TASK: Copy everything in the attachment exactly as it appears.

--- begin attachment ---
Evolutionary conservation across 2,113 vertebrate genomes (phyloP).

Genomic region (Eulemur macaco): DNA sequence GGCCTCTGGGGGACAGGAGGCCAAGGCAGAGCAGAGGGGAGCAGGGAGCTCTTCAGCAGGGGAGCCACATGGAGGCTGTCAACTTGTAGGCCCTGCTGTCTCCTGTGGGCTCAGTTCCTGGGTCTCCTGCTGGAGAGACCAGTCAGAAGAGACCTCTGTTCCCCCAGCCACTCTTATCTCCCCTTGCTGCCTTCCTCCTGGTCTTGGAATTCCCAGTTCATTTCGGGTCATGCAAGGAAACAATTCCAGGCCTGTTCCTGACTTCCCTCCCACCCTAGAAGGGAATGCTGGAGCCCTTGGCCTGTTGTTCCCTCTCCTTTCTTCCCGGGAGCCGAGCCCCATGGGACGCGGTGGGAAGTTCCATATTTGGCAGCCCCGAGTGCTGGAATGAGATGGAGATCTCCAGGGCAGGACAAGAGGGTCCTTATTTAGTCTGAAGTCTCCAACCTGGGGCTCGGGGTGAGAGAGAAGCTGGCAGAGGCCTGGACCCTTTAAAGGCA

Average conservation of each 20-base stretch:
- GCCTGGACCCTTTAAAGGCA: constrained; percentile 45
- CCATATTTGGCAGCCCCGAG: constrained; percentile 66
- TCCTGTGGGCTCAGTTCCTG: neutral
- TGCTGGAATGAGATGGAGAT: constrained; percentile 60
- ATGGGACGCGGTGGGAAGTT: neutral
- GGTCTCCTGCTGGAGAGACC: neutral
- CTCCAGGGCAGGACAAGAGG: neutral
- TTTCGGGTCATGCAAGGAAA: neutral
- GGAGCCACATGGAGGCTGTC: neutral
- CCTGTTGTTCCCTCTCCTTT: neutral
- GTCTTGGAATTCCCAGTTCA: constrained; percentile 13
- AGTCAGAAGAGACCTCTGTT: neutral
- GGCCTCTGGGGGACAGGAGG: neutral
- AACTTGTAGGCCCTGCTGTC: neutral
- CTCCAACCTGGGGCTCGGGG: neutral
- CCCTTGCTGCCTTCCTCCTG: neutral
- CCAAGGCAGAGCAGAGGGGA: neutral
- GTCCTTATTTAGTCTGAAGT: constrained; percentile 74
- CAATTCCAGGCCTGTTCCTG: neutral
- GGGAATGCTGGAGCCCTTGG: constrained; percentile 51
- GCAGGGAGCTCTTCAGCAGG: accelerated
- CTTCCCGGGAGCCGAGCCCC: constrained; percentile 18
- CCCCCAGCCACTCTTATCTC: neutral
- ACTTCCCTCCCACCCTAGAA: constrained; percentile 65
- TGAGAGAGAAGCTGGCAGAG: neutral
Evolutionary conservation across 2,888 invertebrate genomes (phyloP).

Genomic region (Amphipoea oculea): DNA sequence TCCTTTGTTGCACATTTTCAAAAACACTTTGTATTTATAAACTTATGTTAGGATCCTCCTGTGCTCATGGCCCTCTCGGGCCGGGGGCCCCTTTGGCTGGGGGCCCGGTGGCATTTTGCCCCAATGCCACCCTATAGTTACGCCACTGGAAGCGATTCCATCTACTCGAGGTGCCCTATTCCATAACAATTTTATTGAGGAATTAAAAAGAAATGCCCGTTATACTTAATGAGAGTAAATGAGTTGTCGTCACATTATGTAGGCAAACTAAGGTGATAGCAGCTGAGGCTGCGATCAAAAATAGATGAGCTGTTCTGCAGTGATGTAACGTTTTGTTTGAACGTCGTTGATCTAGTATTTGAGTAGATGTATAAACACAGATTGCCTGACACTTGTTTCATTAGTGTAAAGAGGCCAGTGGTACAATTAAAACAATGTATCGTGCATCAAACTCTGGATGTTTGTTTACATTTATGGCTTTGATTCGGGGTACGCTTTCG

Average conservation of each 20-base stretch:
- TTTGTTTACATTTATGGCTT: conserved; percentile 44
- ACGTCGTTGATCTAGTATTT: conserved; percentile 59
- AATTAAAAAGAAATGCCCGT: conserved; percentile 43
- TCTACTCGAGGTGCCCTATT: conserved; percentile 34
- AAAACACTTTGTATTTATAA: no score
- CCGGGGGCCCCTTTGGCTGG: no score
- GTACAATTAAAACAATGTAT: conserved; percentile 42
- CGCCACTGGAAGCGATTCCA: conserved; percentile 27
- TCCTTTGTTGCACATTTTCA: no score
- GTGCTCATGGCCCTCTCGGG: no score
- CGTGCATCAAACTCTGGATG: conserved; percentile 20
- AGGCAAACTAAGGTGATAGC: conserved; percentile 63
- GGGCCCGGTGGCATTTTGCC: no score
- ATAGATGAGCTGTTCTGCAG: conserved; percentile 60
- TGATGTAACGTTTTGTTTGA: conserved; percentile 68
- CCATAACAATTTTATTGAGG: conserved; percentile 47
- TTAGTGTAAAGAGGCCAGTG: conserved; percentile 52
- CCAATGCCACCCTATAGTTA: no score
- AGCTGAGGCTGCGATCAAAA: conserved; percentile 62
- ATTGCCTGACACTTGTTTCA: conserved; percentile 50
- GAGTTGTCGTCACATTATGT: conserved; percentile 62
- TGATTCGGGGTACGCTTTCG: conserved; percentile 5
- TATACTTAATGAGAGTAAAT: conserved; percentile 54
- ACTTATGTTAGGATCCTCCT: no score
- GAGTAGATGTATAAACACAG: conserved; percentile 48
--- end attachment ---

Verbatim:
Evolutionary conservation across 2,113 vertebrate genomes (phyloP).

Genomic region (Eulemur macaco): DNA sequence GGCCTCTGGGGGACAGGAGGCCAAGGCAGAGCAGAGGGGAGCAGGGAGCTCTTCAGCAGGGGAGCCACATGGAGGCTGTCAACTTGTAGGCCCTGCTGTCTCCTGTGGGCTCAGTTCCTGGGTCTCCTGCTGGAGAGACCAGTCAGAAGAGACCTCTGTTCCCCCAGCCACTCTTATCTCCCCTTGCTGCCTTCCTCCTGGTCTTGGAATTCCCAGTTCATTTCGGGTCATGCAAGGAAACAATTCCAGGCCTGTTCCTGACTTCCCTCCCACCCTAGAAGGGAATGCTGGAGCCCTTGGCCTGTTGTTCCCTCTCCTTTCTTCCCGGGAGCCGAGCCCCATGGGACGCGGTGGGAAGTTCCATATTTGGCAGCCCCGAGTGCTGGAATGAGATGGAGATCTCCAGGGCAGGACAAGAGGGTCCTTATTTAGTCTGAAGTCTCCAACCTGGGGCTCGGGGTGAGAGAGAAGCTGGCAGAGGCCTGGACCCTTTAAAGGCA

Average conservation of each 20-base stretch:
- GCCTGGACCCTTTAAAGGCA: constrained; percentile 45
- CCATATTTGGCAGCCCCGAG: constrained; percentile 66
- TCCTGTGGGCTCAGTTCCTG: neutral
- TGCTGGAATGAGATGGAGAT: constrained; percentile 60
- ATGGGACGCGGTGGGAAGTT: neutral
- GGTCTCCTGCTGGAGAGACC: neutral
- CTCCAGGGCAGGACAAGAGG: neutral
- TTTCGGGTCATGCAAGGAAA: neutral
- GGAGCCACATGGAGGCTGTC: neutral
- CCTGTTGTTCCCTCTCCTTT: neutral
- GTCTTGGAATTCCCAGTTCA: constrained; percentile 13
- AGTCAGAAGAGACCTCTGTT: neutral
- GGCCTCTGGGGGACAGGAGG: neutral
- AACTTGTAGGCCCTGCTGTC: neutral
- CTCCAACCTGGGGCTCGGGG: neutral
- CCCTTGCTGCCTTCCTCCTG: neutral
- CCAAGGCAGAGCAGAGGGGA: neutral
- GTCCTTATTTAGTCTGAAGT: constrained; percentile 74
- CAATTCCAGGCCTGTTCCTG: neutral
- GGGAATGCTGGAGCCCTTGG: constrained; percentile 51
- GCAGGGAGCTCTTCAGCAGG: accelerated
- CTTCCCGGGAGCCGAGCCCC: constrained; percentile 18
- CCCCCAGCCACTCTTATCTC: neutral
- ACTTCCCTCCCACCCTAGAA: constrained; percentile 65
- TGAGAGAGAAGCTGGCAGAG: neutral
Evolutionary conservation across 2,888 invertebrate genomes (phyloP).

Genomic region (Amphipoea oculea): DNA sequence TCCTTTGTTGCACATTTTCAAAAACACTTTGTATTTATAAACTTATGTTAGGATCCTCCTGTGCTCATGGCCCTCTCGGGCCGGGGGCCCCTTTGGCTGGGGGCCCGGTGGCATTTTGCCCCAATGCCACCCTATAGTTACGCCACTGGAAGCGATTCCATCTACTCGAGGTGCCCTATTCCATAACAATTTTATTGAGGAATTAAAAAGAAATGCCCGTTATACTTAATGAGAGTAAATGAGTTGTCGTCACATTATGTAGGCAAACTAAGGTGATAGCAGCTGAGGCTGCGATCAAAAATAGATGAGCTGTTCTGCAGTGATGTAACGTTTTGTTTGAACGTCGTTGATCTAGTATTTGAGTAGATGTATAAACACAGATTGCCTGACACTTGTTTCATTAGTGTAAAGAGGCCAGTGGTACAATTAAAACAATGTATCGTGCATCAAACTCTGGATGTTTGTTTACATTTATGGCTTTGATTCGGGGTACGCTTTCG

Average conservation of each 20-base stretch:
- TTTGTTTACATTTATGGCTT: conserved; percentile 44
- ACGTCGTTGATCTAGTATTT: conserved; percentile 59
- AATTAAAAAGAAATGCCCGT: conserved; percentile 43
- TCTACTCGAGGTGCCCTATT: conserved; percentile 34
- AAAACACTTTGTATTTATAA: no score
- CCGGGGGCCCCTTTGGCTGG: no score
- GTACAATTAAAACAATGTAT: conserved; percentile 42
- CGCCACTGGAAGCGATTCCA: conserved; percentile 27
- TCCTTTGTTGCACATTTTCA: no score
- GTGCTCATGGCCCTCTCGGG: no score
- CGTGCATCAAACTCTGGATG: conserved; percentile 20
- AGGCAAACTAAGGTGATAGC: conserved; percentile 63
- GGGCCCGGTGGCATTTTGCC: no score
- ATAGATGAGCTGTTCTGCAG: conserved; percentile 60
- TGATGTAACGTTTTGTTTGA: conserved; percentile 68
- CCATAACAATTTTATTGAGG: conserved; percentile 47
- TTAGTGTAAAGAGGCCAGTG: conserved; percentile 52
- CCAATGCCACCCTATAGTTA: no score
- AGCTGAGGCTGCGATCAAAA: conserved; percentile 62
- ATTGCCTGACACTTGTTTCA: conserved; percentile 50
- GAGTTGTCGTCACATTATGT: conserved; percentile 62
- TGATTCGGGGTACGCTTTCG: conserved; percentile 5
- TATACTTAATGAGAGTAAAT: conserved; percentile 54
- ACTTATGTTAGGATCCTCCT: no score
- GAGTAGATGTATAAACACAG: conserved; percentile 48